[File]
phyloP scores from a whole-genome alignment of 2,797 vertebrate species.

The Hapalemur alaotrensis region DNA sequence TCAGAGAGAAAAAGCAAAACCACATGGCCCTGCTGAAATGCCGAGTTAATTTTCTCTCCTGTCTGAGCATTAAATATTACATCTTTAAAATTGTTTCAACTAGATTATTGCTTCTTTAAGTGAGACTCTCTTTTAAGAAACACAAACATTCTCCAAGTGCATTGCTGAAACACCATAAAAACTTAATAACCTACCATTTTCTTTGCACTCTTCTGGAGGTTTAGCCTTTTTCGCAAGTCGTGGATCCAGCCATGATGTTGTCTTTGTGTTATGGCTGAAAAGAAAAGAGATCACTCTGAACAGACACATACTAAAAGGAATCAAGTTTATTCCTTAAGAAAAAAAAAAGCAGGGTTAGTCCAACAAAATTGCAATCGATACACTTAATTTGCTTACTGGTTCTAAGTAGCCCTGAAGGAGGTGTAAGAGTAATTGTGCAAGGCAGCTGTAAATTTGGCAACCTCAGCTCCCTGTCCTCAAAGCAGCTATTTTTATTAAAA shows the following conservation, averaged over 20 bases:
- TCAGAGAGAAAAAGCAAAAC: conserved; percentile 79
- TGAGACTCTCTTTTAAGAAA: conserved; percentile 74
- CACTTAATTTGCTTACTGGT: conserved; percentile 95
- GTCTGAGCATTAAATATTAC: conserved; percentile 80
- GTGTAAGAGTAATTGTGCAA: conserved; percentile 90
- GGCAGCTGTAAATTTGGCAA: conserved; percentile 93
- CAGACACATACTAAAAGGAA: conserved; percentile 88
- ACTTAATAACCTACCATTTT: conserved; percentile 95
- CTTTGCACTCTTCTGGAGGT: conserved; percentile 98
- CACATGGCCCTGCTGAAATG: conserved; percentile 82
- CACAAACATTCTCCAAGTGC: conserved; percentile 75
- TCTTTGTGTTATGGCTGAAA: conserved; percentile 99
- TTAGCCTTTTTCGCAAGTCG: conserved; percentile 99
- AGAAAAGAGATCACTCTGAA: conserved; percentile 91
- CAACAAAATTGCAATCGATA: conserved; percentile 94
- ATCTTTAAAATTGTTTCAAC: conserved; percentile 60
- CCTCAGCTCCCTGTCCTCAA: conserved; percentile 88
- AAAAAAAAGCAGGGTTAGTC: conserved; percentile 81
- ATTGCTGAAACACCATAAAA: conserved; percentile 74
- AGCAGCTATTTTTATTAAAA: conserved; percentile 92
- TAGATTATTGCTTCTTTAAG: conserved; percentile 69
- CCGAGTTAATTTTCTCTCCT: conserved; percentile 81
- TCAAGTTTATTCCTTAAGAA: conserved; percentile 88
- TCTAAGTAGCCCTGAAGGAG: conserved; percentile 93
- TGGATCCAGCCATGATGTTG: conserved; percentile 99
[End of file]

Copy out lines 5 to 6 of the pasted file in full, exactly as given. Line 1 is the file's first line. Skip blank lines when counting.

- CACTTAATTTGCTTACTGGT: conserved; percentile 95
- GTCTGAGCATTAAATATTAC: conserved; percentile 80